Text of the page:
How education can help us make sustainable fashion choices and why it matters
Despite growing awareness of the dark side of fashion consumption, fast fashion continues to grow on the back of false claims that signal sustainability to customers. These so-called greenwashing incidents are highly detrimental to society, economy, and the environment. To avoid being fooled, consumers need to be mindful of their decisions if they want to contribute to a more sustainable fashion landscape. The first step is to seek out information about what we buy and educate ourselves about more sustainable options. In addition to education, it is key to adopt the right mindset and understand that seemingly trivial decisions can be huge difference makers.
Words, such as “green”, “eco”, “recycled”, are familiar to everyone who has recently shopped in online fashion stores. A recent study, that assessed 4000 products from 12 companies across various market segments, found that 39% of all offerings were advertised with sustainability-related claims. This is good news, right? Everybody knows that the fashion industry is plagued by significant environmental and socio-economic issues, so it’s great that companies are pushing for change! Unfortunately, the same study also revealed that 60% of the buzzwords thrown around by clothing brands did not meet sustainability standards. Instead of providing evidence of transformation, they were part of greenwashing campaigns aimed at improving public image.
To protect the environment and our society, the key take-away is that we need to pay more attention to the clothes we buy and the brands we support. Yet, the hidden complexities of fashion decision-making make us vulnerable to deceitful tactics. For this reason, education can help us to cut through the noise and make sustainable consumption decisions.
Before getting into the “how” of sustainable fashion consumption, let’s get into why it is so important. Amid ever-growing environmental consciousness, the most important argument for education is how easily we can fall for greenwashing, which describes the use of marketing communications that create the appearance of companies committed to sustainability principles. Examples include not providing evidence for sustainability claims, using vague terms, and claiming eco-friendliness based on a small subset of product attributes. The consequences for consumers are highly detrimental, as greenwashing allows companies to benefit from image enhancements, while avoiding the time and resources required to actually transform their operations. Instead, they exploit the lack of quantifiability and transparency inherent to sustainability, which makes it difficult for legislators to adapt consumer protection regulations. While sustainability per se is hard to measure, the negative externalities of greenwashing and the associated business practices are not. The issue is most visible in fast fashion, which rose to the forefront of the industry on the back of well-known brands, such as H&M and Zara. The primary goal is to profit from producing huge quantities, selling at low prices and benefitting from overconsumption. This value logic is responsible for substantial greenhouse gas emissions, waste and poor working conditions. The negative social impact is highlighted by surveys showing that 93% of brands pay below the living wage. From an environmental perspective, the industry is among the worst pollutants in the world. This was shown by numerous studies indicating that it produced more greenhouse emission than international air travel and shipping put together, created 35% of microplastic found in the ocean.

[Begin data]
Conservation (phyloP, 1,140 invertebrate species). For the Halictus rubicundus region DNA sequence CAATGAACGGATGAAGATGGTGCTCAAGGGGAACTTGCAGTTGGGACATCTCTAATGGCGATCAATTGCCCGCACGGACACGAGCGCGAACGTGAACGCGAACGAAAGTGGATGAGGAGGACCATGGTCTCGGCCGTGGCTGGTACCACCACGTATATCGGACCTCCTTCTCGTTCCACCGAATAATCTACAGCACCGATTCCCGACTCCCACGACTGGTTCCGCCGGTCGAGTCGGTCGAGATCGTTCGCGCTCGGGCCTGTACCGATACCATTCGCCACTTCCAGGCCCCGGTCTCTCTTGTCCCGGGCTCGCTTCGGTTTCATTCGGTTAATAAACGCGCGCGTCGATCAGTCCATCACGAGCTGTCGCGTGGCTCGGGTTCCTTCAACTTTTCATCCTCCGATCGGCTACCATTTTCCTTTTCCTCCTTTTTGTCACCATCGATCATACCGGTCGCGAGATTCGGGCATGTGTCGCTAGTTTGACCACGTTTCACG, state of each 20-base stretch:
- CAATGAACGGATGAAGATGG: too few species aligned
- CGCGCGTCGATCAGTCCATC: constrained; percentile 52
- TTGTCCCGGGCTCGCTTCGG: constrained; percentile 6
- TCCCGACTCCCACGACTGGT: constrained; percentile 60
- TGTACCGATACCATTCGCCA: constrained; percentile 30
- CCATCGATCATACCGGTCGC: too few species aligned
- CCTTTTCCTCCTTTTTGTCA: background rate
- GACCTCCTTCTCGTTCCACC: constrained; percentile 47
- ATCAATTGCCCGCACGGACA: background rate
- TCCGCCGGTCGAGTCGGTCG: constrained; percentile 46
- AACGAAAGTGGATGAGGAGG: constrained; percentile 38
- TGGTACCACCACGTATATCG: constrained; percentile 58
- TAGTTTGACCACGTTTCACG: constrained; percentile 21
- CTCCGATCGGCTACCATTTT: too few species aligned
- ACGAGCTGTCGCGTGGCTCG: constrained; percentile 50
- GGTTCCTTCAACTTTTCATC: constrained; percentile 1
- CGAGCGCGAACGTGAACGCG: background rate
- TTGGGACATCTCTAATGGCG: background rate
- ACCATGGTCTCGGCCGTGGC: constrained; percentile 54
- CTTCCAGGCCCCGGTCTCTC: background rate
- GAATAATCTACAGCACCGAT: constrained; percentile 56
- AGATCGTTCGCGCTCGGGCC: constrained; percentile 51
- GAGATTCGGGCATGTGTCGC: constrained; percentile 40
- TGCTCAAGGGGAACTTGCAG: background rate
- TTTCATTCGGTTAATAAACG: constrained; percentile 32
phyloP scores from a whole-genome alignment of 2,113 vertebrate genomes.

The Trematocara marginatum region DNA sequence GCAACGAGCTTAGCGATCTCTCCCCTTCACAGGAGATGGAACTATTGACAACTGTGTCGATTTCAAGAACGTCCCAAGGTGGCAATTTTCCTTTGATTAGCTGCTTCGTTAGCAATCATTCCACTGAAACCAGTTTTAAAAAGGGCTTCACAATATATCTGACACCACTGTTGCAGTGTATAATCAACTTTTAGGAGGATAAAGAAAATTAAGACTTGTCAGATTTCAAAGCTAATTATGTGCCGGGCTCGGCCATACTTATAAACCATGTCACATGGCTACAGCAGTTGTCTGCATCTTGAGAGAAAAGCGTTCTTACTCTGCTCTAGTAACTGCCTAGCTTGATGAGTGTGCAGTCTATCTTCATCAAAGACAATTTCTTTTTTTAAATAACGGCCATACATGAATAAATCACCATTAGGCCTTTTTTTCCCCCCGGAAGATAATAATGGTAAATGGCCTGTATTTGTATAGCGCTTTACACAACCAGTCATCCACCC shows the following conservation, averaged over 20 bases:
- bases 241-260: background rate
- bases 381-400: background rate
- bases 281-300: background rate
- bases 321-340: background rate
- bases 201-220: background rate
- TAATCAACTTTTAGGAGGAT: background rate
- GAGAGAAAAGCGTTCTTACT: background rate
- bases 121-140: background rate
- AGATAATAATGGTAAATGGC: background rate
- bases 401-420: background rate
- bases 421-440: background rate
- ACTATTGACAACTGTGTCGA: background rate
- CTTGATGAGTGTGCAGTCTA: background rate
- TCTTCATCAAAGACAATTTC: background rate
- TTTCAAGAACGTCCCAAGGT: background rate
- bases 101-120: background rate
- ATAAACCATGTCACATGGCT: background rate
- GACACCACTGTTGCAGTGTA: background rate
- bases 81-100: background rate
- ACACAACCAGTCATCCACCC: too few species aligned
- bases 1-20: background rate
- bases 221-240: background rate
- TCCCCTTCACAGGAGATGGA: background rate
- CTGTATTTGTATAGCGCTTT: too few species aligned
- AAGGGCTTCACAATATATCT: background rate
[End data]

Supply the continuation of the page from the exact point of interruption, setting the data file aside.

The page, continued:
Despite broad awareness of these issues, fast fashion continues to grow. The problem is exacerbated by brands making customers believe that they’re making sustainable choices while they’re really contributing to the problem. Multiple surveys have proven huge consumer support for sustainable clothing, but researchers found that only 4% of UK consumers actually bought from sustainable brands. This can be attributed in large parts to a lack of knowledge and greenwashing, which is precisely why we need to educate ourselves about the problem and explore sustainable fashion options. Otherwise, how can we avoid being deceived and use our collective spending power to drive positive change?
The first step is learning how to spot greenwashing and avoid harmful brands. Some helpful tips: